Most movies can be evaluated by the time the credits start rolling. You were either entertained or bored, curious or confused. You either liked it, loathed it or didn’t really bother thinking much about it.
Vaashi is not such a movie.
Whether you liked all the performances, the direction, or the songs, the answer that’ll least be within your grasp…is whether you’ve formed a confident opinion about what the movie has to say.
This legal romance thriller pits Tovino Thomas and Keerthy Suresh as two up-and-coming hungry lawyers who find themselves on either side of a crucial case. That’s the initial hook for the movie, the idea of a couple fighting it out at work and then living together at home.
But that’s just the appetizer in terms of intrigue that the movie offers. What happens when the case in question is a controversial one?
The legal fight revolves around the question of sexual intercourse on a false promise to marry. If you’ve already instinctively formed an opinion right now, then this movie is meant for you.
If your sister told you she slept with a man believing he’d marry her, only to then find out he wouldn’t, how would you react? Would you consider it a crime? What if he didn’t know that she expected marriage? Do these things have to be explicitly stated or written down? Where do we draw the line? How do we do so?
These are just some of the questions that this movie seeks to explore. That word is crucial. Explore. Not answer, not just comment on nor emphatically critique.
This means watching the movie will require audiences to let go of their vaashi. Thankfully, by presenting the case through the viewpoint of both protagonists, the movie deftly presents us with questions, possible answers and then even more questions. As long as we don’t hold onto our first emotional responses, this narrative progression yields enormously satisfying results.
At its heart, Vaashi is a movie that invites different perspectives from its audience members, based on their gender, life experiences and social outlook. There will be men who believe the central premise victimizes them, and there will be women who are in disbelief that such an argument could possibly be entertained.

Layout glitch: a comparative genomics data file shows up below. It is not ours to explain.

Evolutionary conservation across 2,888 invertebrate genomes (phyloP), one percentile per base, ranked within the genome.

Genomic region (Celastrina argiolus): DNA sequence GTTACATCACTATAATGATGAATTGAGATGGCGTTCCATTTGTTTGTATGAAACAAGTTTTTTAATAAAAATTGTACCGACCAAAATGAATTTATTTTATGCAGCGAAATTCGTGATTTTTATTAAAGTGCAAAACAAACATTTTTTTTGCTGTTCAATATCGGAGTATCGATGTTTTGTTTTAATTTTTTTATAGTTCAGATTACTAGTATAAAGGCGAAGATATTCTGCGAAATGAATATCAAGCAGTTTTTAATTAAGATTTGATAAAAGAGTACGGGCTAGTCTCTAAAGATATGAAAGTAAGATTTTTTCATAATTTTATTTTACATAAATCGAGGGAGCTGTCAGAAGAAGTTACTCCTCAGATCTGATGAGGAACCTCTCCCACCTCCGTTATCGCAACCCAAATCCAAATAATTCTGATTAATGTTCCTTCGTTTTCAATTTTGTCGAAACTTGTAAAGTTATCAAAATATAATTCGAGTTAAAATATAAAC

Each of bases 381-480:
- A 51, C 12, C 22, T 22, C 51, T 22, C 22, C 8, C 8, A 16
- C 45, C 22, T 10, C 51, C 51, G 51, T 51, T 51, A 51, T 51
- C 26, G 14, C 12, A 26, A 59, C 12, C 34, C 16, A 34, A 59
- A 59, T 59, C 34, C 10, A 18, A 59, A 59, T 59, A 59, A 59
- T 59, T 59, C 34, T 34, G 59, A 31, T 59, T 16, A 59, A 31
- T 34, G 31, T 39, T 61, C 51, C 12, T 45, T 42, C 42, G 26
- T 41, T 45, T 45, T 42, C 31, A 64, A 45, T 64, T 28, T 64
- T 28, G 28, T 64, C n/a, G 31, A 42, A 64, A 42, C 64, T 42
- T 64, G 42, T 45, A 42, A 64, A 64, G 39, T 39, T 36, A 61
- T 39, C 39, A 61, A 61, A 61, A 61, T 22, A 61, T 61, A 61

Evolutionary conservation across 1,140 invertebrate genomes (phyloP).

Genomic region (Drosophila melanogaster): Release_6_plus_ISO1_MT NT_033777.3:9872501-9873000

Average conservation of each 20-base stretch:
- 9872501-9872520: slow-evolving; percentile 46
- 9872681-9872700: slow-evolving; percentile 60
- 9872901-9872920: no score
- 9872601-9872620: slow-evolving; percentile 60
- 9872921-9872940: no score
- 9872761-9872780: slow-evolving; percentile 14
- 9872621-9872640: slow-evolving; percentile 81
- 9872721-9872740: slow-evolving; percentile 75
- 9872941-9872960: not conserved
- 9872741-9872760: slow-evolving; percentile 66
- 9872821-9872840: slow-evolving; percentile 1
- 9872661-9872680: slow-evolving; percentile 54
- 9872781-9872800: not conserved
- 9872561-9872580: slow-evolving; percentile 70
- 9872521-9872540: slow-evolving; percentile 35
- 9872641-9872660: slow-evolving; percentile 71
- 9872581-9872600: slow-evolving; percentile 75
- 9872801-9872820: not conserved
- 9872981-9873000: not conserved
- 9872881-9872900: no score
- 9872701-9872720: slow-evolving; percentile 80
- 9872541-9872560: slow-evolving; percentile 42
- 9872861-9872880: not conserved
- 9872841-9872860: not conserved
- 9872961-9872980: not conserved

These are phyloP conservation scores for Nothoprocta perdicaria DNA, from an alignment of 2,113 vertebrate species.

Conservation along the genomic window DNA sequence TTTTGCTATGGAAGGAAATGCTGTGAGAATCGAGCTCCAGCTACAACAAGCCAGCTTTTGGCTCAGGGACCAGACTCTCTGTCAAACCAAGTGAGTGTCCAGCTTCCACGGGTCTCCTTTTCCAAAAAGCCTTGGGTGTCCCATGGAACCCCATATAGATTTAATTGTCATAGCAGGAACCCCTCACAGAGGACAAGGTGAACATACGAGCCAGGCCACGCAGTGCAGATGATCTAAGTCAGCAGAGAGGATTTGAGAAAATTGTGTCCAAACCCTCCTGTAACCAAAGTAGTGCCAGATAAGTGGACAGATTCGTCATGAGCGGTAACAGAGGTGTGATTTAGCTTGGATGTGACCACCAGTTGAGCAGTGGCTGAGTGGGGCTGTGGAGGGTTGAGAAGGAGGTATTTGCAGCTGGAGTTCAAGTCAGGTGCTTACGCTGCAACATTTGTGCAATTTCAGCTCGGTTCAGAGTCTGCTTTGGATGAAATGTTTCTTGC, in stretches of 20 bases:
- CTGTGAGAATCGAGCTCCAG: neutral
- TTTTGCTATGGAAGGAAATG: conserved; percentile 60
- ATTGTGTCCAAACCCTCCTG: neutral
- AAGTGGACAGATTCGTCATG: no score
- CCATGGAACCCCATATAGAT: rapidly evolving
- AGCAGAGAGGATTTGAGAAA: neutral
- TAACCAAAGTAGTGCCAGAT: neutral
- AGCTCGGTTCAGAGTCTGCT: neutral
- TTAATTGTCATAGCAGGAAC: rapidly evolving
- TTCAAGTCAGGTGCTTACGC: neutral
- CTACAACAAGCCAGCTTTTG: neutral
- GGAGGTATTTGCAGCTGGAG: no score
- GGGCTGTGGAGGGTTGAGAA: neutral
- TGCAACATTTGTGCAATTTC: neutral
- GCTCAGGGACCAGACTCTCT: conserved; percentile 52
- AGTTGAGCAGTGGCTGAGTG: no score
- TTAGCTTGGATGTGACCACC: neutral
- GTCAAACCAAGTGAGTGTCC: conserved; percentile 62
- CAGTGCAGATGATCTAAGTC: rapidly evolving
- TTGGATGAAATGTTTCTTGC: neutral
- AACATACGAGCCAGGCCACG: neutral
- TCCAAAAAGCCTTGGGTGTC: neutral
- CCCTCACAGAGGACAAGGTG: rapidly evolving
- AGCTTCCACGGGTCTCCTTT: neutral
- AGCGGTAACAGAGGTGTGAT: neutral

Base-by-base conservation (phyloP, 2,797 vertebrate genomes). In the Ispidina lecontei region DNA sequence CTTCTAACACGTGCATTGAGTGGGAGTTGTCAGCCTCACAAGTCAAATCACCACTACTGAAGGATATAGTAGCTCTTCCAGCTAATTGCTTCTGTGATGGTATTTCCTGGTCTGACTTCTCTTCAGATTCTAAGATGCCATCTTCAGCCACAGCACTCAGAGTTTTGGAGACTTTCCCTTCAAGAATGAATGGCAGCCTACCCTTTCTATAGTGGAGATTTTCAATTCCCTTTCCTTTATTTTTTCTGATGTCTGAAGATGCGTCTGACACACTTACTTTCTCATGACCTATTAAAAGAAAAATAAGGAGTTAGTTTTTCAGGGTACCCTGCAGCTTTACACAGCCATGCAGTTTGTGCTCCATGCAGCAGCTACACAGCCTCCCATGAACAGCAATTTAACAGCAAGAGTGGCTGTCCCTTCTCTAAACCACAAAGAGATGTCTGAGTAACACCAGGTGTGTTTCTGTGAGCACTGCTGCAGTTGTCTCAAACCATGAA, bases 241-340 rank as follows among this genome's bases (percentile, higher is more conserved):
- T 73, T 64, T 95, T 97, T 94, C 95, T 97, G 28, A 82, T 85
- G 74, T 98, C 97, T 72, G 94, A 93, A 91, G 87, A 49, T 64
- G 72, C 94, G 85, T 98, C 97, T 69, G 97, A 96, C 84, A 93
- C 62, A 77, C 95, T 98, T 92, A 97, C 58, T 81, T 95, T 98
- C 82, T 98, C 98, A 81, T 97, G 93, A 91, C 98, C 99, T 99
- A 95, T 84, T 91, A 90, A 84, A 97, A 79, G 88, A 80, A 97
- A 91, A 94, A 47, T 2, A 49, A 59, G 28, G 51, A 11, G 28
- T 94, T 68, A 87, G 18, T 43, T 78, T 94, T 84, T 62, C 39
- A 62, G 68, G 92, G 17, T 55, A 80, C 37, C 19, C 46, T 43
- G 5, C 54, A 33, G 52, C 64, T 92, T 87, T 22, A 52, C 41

It’s easy to fight about it on social media these days, especially when you are entrenched within your own camp, surrounded by like-minded individuals all furious about the opposition. But just like the two central characters in the movie, if we put aside our instinctive responses, and instead dig deep into the case, peeling layer after layer, asking uncomfortable questions and listening to complicated answers without judgement, we’ll walk out of the theatre and into life perhaps a little more reflective, and a little less reactive.
Vaashi is a movie worth watching because it’ll probably ignite a discussion afterwards. It’s not controversial for controversy’s sake, but rather a deeply empathetic look at a complicated issue. By not painting characters as heroes or villains, the movie allows us to consider them as human beings.
What would you do if you were the one filing or being accused in such a case? Hopefully, you’ll never have to find out, but watching this movie will help you reflect better before you judge someone else who does.